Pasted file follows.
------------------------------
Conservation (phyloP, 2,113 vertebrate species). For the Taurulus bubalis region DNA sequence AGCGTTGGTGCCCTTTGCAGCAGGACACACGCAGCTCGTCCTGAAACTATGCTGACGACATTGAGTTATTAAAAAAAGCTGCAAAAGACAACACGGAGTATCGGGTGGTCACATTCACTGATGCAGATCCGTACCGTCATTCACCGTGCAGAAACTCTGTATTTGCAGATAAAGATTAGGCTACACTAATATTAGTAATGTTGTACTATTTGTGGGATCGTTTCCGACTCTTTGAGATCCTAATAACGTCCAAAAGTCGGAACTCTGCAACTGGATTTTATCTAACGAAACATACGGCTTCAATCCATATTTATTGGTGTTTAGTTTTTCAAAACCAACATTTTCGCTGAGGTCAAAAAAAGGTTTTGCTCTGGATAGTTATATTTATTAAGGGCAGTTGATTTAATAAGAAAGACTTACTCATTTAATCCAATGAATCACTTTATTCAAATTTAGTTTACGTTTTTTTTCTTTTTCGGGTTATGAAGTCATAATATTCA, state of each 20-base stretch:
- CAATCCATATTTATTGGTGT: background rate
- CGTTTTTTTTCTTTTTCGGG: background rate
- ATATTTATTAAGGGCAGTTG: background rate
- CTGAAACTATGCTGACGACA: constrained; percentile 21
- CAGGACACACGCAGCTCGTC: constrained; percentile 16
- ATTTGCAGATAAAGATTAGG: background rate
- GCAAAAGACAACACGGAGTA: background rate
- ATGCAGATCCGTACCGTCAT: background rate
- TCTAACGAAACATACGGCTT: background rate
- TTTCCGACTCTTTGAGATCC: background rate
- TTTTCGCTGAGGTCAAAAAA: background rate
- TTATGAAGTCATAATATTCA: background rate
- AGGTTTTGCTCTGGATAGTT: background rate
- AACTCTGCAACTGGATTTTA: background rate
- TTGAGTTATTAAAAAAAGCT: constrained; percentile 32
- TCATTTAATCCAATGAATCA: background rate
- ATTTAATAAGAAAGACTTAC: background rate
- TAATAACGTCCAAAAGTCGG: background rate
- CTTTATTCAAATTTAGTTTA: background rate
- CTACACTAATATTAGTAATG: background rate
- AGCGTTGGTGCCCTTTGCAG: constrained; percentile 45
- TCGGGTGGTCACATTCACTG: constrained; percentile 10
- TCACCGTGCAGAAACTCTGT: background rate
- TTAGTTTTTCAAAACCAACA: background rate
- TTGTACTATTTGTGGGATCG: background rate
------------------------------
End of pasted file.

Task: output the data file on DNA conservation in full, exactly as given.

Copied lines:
Conservation (phyloP, 2,113 vertebrate species). For the Taurulus bubalis region DNA sequence AGCGTTGGTGCCCTTTGCAGCAGGACACACGCAGCTCGTCCTGAAACTATGCTGACGACATTGAGTTATTAAAAAAAGCTGCAAAAGACAACACGGAGTATCGGGTGGTCACATTCACTGATGCAGATCCGTACCGTCATTCACCGTGCAGAAACTCTGTATTTGCAGATAAAGATTAGGCTACACTAATATTAGTAATGTTGTACTATTTGTGGGATCGTTTCCGACTCTTTGAGATCCTAATAACGTCCAAAAGTCGGAACTCTGCAACTGGATTTTATCTAACGAAACATACGGCTTCAATCCATATTTATTGGTGTTTAGTTTTTCAAAACCAACATTTTCGCTGAGGTCAAAAAAAGGTTTTGCTCTGGATAGTTATATTTATTAAGGGCAGTTGATTTAATAAGAAAGACTTACTCATTTAATCCAATGAATCACTTTATTCAAATTTAGTTTACGTTTTTTTTCTTTTTCGGGTTATGAAGTCATAATATTCA, state of each 20-base stretch:
- CAATCCATATTTATTGGTGT: background rate
- CGTTTTTTTTCTTTTTCGGG: background rate
- ATATTTATTAAGGGCAGTTG: background rate
- CTGAAACTATGCTGACGACA: constrained; percentile 21
- CAGGACACACGCAGCTCGTC: constrained; percentile 16
- ATTTGCAGATAAAGATTAGG: background rate
- GCAAAAGACAACACGGAGTA: background rate
- ATGCAGATCCGTACCGTCAT: background rate
- TCTAACGAAACATACGGCTT: background rate
- TTTCCGACTCTTTGAGATCC: background rate
- TTTTCGCTGAGGTCAAAAAA: background rate
- TTATGAAGTCATAATATTCA: background rate
- AGGTTTTGCTCTGGATAGTT: background rate
- AACTCTGCAACTGGATTTTA: background rate
- TTGAGTTATTAAAAAAAGCT: constrained; percentile 32
- TCATTTAATCCAATGAATCA: background rate
- ATTTAATAAGAAAGACTTAC: background rate
- TAATAACGTCCAAAAGTCGG: background rate
- CTTTATTCAAATTTAGTTTA: background rate
- CTACACTAATATTAGTAATG: background rate
- AGCGTTGGTGCCCTTTGCAG: constrained; percentile 45
- TCGGGTGGTCACATTCACTG: constrained; percentile 10
- TCACCGTGCAGAAACTCTGT: background rate
- TTAGTTTTTCAAAACCAACA: background rate
- TTGTACTATTTGTGGGATCG: background rate